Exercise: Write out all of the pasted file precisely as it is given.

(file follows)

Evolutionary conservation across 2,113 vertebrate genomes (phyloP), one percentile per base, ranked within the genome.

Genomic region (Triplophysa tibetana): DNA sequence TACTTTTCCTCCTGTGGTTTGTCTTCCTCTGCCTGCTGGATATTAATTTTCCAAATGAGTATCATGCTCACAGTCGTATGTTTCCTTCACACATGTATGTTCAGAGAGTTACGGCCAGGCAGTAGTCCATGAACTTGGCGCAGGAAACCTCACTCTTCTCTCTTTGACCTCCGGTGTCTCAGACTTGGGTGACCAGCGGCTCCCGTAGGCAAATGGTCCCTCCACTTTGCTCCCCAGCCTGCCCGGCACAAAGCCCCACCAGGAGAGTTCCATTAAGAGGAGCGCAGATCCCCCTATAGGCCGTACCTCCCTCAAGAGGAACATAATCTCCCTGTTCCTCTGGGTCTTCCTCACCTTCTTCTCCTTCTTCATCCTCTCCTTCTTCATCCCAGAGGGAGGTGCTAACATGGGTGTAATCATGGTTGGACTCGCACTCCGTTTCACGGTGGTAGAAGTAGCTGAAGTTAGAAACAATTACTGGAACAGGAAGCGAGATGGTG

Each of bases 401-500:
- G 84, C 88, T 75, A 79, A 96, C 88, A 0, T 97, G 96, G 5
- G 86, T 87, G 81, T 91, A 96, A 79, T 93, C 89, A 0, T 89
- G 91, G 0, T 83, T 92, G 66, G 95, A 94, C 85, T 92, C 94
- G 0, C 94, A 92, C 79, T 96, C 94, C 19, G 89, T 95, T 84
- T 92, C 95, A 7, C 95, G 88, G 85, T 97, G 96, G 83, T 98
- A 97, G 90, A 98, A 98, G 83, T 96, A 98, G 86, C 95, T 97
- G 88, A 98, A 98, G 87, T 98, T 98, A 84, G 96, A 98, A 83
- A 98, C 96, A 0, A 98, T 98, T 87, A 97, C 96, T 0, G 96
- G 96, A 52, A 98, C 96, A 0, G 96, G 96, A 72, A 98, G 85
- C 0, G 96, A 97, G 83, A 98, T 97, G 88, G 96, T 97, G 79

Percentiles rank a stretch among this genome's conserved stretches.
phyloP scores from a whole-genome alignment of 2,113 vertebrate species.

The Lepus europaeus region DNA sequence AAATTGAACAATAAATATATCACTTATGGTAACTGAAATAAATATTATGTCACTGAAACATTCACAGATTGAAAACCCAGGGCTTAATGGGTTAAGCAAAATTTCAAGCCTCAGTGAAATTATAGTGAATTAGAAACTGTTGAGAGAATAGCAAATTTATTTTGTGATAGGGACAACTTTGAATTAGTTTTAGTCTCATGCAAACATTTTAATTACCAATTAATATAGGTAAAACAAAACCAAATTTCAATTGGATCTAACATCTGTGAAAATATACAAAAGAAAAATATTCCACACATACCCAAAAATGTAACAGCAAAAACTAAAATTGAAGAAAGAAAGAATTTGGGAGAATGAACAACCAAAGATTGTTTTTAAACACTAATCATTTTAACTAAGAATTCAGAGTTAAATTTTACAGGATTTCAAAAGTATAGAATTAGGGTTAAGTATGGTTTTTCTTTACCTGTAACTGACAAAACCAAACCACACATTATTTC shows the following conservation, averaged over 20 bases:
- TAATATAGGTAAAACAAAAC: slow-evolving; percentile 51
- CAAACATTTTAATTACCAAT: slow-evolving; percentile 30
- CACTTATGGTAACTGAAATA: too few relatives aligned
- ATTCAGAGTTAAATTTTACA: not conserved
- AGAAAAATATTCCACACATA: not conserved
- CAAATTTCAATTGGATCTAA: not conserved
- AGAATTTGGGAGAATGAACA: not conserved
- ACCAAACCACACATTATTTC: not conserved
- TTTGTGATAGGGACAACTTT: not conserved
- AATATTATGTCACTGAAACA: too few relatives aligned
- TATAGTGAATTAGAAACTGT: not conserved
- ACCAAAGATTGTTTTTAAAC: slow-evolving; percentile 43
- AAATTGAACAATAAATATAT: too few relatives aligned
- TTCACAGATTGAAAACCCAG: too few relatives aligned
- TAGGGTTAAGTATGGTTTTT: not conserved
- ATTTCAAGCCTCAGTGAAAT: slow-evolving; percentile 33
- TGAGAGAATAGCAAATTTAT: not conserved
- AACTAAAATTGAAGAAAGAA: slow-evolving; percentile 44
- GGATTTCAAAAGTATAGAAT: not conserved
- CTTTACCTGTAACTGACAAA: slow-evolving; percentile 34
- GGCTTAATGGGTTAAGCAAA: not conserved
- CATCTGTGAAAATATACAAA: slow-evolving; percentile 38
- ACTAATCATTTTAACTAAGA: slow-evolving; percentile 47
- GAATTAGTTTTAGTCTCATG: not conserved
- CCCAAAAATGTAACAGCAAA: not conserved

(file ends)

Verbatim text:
Evolutionary conservation across 2,113 vertebrate genomes (phyloP), one percentile per base, ranked within the genome.

Genomic region (Triplophysa tibetana): DNA sequence TACTTTTCCTCCTGTGGTTTGTCTTCCTCTGCCTGCTGGATATTAATTTTCCAAATGAGTATCATGCTCACAGTCGTATGTTTCCTTCACACATGTATGTTCAGAGAGTTACGGCCAGGCAGTAGTCCATGAACTTGGCGCAGGAAACCTCACTCTTCTCTCTTTGACCTCCGGTGTCTCAGACTTGGGTGACCAGCGGCTCCCGTAGGCAAATGGTCCCTCCACTTTGCTCCCCAGCCTGCCCGGCACAAAGCCCCACCAGGAGAGTTCCATTAAGAGGAGCGCAGATCCCCCTATAGGCCGTACCTCCCTCAAGAGGAACATAATCTCCCTGTTCCTCTGGGTCTTCCTCACCTTCTTCTCCTTCTTCATCCTCTCCTTCTTCATCCCAGAGGGAGGTGCTAACATGGGTGTAATCATGGTTGGACTCGCACTCCGTTTCACGGTGGTAGAAGTAGCTGAAGTTAGAAACAATTACTGGAACAGGAAGCGAGATGGTG

Each of bases 401-500:
- G 84, C 88, T 75, A 79, A 96, C 88, A 0, T 97, G 96, G 5
- G 86, T 87, G 81, T 91, A 96, A 79, T 93, C 89, A 0, T 89
- G 91, G 0, T 83, T 92, G 66, G 95, A 94, C 85, T 92, C 94
- G 0, C 94, A 92, C 79, T 96, C 94, C 19, G 89, T 95, T 84
- T 92, C 95, A 7, C 95, G 88, G 85, T 97, G 96, G 83, T 98
- A 97, G 90, A 98, A 98, G 83, T 96, A 98, G 86, C 95, T 97
- G 88, A 98, A 98, G 87, T 98, T 98, A 84, G 96, A 98, A 83
- A 98, C 96, A 0, A 98, T 98, T 87, A 97, C 96, T 0, G 96
- G 96, A 52, A 98, C 96, A 0, G 96, G 96, A 72, A 98, G 85
- C 0, G 96, A 97, G 83, A 98, T 97, G 88, G 96, T 97, G 79

Percentiles rank a stretch among this genome's conserved stretches.
phyloP scores from a whole-genome alignment of 2,113 vertebrate species.

The Lepus europaeus region DNA sequence AAATTGAACAATAAATATATCACTTATGGTAACTGAAATAAATATTATGTCACTGAAACATTCACAGATTGAAAACCCAGGGCTTAATGGGTTAAGCAAAATTTCAAGCCTCAGTGAAATTATAGTGAATTAGAAACTGTTGAGAGAATAGCAAATTTATTTTGTGATAGGGACAACTTTGAATTAGTTTTAGTCTCATGCAAACATTTTAATTACCAATTAATATAGGTAAAACAAAACCAAATTTCAATTGGATCTAACATCTGTGAAAATATACAAAAGAAAAATATTCCACACATACCCAAAAATGTAACAGCAAAAACTAAAATTGAAGAAAGAAAGAATTTGGGAGAATGAACAACCAAAGATTGTTTTTAAACACTAATCATTTTAACTAAGAATTCAGAGTTAAATTTTACAGGATTTCAAAAGTATAGAATTAGGGTTAAGTATGGTTTTTCTTTACCTGTAACTGACAAAACCAAACCACACATTATTTC shows the following conservation, averaged over 20 bases:
- TAATATAGGTAAAACAAAAC: slow-evolving; percentile 51
- CAAACATTTTAATTACCAAT: slow-evolving; percentile 30
- CACTTATGGTAACTGAAATA: too few relatives aligned
- ATTCAGAGTTAAATTTTACA: not conserved
- AGAAAAATATTCCACACATA: not conserved
- CAAATTTCAATTGGATCTAA: not conserved
- AGAATTTGGGAGAATGAACA: not conserved
- ACCAAACCACACATTATTTC: not conserved
- TTTGTGATAGGGACAACTTT: not conserved
- AATATTATGTCACTGAAACA: too few relatives aligned
- TATAGTGAATTAGAAACTGT: not conserved
- ACCAAAGATTGTTTTTAAAC: slow-evolving; percentile 43
- AAATTGAACAATAAATATAT: too few relatives aligned
- TTCACAGATTGAAAACCCAG: too few relatives aligned
- TAGGGTTAAGTATGGTTTTT: not conserved
- ATTTCAAGCCTCAGTGAAAT: slow-evolving; percentile 33
- TGAGAGAATAGCAAATTTAT: not conserved
- AACTAAAATTGAAGAAAGAA: slow-evolving; percentile 44
- GGATTTCAAAAGTATAGAAT: not conserved
- CTTTACCTGTAACTGACAAA: slow-evolving; percentile 34
- GGCTTAATGGGTTAAGCAAA: not conserved
- CATCTGTGAAAATATACAAA: slow-evolving; percentile 38
- ACTAATCATTTTAACTAAGA: slow-evolving; percentile 47
- GAATTAGTTTTAGTCTCATG: not conserved
- CCCAAAAATGTAACAGCAAA: not conserved